National Main Street Center
"In the 1950s, 1960s and 1970s, thousands of downtowns fell by the wayside. While communities were securing mass construction in areas such as housing and highways, Main Street was undergoing mass destruction. Empty stores, boarded up buildings and deteriorating structures lined the streets that were once the social and commercial center of American Life.
By the late 1970s, community after community began to realize that modernization and progress left them with an empty space that downtown used to fill. Main Street as they knew it was gone and so was their sense of community. The desire to rekindle the lost community spirit was echoed across the country.
Nationwide, efforts to take back Main Street were put in motion, but there was a desperate need for expertise and support. The need was soon filled by the National Trust for Historic Preservation (NTHP). In 1980, after three years of pilot studies, the NTHP established the National Main Street Center to provide the support and encourage the revitalization of Main Street based on historic preservation and sound business practices. To date, 46 states and more than 1,600 communities participate in the Main Street Program nationwide."
Transformation Strategies are implemented through comprehensive work in four broad areas, known as the Four Points.
ECONOMIC VITALITY focuses on capital, incentives, and other economic and financial tools to assist new and existing businesses, catalyze property development, and create a supportive environment for entrepreneurs and innovators that drive local economies.
DESIGN supports a community’s transformation by enhancing the physical and visual assets that set the commercial district apart.
PROMOTION positions the downtown or commercial district as the center of the community and hub of economic activity, while creating a positive image that showcases a community’s unique characteristics.
ORGANIZATION involves creating a strong foundation for a sustainable revitalization effort, including cultivating partnerships, community involvement, and resources for the district.
Transformation Strategies – generated through meaningful community engagement and informed by an analysis of the district’s market position — help to guide a revitalization program’s work. An effective Transformation Strategy serves a particular customer segment, responds to an underserved market demand, or creates a differentiated destination.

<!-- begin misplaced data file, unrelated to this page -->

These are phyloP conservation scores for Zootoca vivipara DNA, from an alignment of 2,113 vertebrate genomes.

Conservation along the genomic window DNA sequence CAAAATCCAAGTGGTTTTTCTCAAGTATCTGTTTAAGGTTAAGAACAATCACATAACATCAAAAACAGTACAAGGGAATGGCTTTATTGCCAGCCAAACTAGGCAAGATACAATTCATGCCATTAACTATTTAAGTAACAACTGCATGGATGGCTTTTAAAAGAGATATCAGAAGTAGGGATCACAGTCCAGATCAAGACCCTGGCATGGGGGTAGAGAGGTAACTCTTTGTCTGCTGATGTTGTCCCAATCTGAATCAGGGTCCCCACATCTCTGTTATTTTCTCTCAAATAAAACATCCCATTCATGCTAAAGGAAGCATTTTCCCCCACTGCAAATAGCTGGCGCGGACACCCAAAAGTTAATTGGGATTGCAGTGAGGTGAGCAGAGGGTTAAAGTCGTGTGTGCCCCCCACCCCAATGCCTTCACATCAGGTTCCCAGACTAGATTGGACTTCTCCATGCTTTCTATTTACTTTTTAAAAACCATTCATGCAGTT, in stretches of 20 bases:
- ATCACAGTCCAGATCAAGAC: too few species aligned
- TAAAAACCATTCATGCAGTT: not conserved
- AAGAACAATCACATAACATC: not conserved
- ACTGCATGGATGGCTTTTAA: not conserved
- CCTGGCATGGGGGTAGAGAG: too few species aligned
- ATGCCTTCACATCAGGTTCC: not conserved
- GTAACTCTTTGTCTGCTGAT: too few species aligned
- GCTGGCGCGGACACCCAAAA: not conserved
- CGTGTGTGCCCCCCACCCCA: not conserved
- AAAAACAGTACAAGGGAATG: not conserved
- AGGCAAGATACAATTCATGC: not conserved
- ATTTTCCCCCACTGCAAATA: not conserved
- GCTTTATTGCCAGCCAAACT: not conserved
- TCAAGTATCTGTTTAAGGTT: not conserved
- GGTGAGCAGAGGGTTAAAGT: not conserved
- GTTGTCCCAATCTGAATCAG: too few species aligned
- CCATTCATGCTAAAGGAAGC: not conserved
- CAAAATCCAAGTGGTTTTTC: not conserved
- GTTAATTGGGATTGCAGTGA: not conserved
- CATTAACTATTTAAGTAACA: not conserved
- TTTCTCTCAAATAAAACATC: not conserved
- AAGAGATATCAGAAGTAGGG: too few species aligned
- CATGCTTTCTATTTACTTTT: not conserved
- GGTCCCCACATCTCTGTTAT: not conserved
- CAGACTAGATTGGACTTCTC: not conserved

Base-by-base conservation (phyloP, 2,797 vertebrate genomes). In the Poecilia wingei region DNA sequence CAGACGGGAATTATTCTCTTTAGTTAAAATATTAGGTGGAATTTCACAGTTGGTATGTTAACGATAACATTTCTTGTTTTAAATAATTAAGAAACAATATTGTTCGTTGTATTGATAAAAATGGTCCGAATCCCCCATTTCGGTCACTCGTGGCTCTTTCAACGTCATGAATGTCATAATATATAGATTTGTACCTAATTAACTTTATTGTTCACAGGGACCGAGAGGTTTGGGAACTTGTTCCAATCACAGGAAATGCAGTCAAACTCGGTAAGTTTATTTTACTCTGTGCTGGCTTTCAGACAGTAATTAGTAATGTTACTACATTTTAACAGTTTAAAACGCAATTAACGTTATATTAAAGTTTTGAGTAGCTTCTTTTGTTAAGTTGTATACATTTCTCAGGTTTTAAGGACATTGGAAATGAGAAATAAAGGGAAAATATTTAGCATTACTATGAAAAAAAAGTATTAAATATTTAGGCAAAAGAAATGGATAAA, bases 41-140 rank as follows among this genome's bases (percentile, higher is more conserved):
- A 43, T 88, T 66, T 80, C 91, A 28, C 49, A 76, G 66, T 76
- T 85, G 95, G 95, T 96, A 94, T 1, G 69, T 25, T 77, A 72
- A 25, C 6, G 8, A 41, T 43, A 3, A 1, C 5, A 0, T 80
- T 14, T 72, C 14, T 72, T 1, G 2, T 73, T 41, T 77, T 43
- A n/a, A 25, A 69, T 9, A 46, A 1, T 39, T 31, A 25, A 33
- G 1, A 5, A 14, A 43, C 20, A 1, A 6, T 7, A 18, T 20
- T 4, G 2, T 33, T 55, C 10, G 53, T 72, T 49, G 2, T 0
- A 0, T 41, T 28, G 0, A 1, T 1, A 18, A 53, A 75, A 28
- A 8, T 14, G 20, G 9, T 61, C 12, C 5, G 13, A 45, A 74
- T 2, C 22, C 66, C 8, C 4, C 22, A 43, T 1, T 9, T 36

Some "ready-to-use" strategies — called Catalyst Strategies — fall into two broad categories: those that are focused on a specific customer segment and those that are focused on an industry, produce, or service segment.
Mississippi Main Street Association
"In 1984, the State of Mississippi made the first attempt to start a Main Street program. This effort resulted in the designation of nine communities that were to receive technical assistance and guidance from the state program. An earlier budget crisis caused the collapse of this effort, leaving these nine communities with local programs and managers but no level assistance from a statewide program.
Leaders and managers from these nine communities began communicating with each other, ultimately resulting in the creation of the Mississippi Downtown Development Association, a nonprofit organization. This provided an opportunity for these towns to band together, trying to solve their problems through this statewide association. However, lack of funding and staff made this organization a loosely knit core of volunteers and only fulfilled limited networking needs. Dedicated members of MDDA continued to pursue possible sources of funding for the much-needed state Main Street program. In July 1989, MDDA was successful in contracting with the Mississippi Department of Economic and Community Development to develop and implement a statewide Main Street program.
Mississippi Main Street Association (MMSA) was created to provide technical assistance to member towns, which focused on issues embraced by the Four Point Approach of Main Street - Organization, Promotion, Design and Economic Vitality – that are designed to match resources available in their communities.Currently, MMSA has 50 Main Street designated Communities, five Downtown Network Communities as well as numerous Association Members, Allied Members, and Friends of Main Street.
With this rapid growth, MMSA has expanded its resources and consulting services to meet the needs and demands of the many programs. Trainings, technical services, marketing and advocacy are top priorities for member programs. By utilizing MMSA’s expertise, resources and technical assistance, once badly deteriorating downtowns are becoming vibrant and viable, and are taking their rightful place as the heart, center and core of their communities."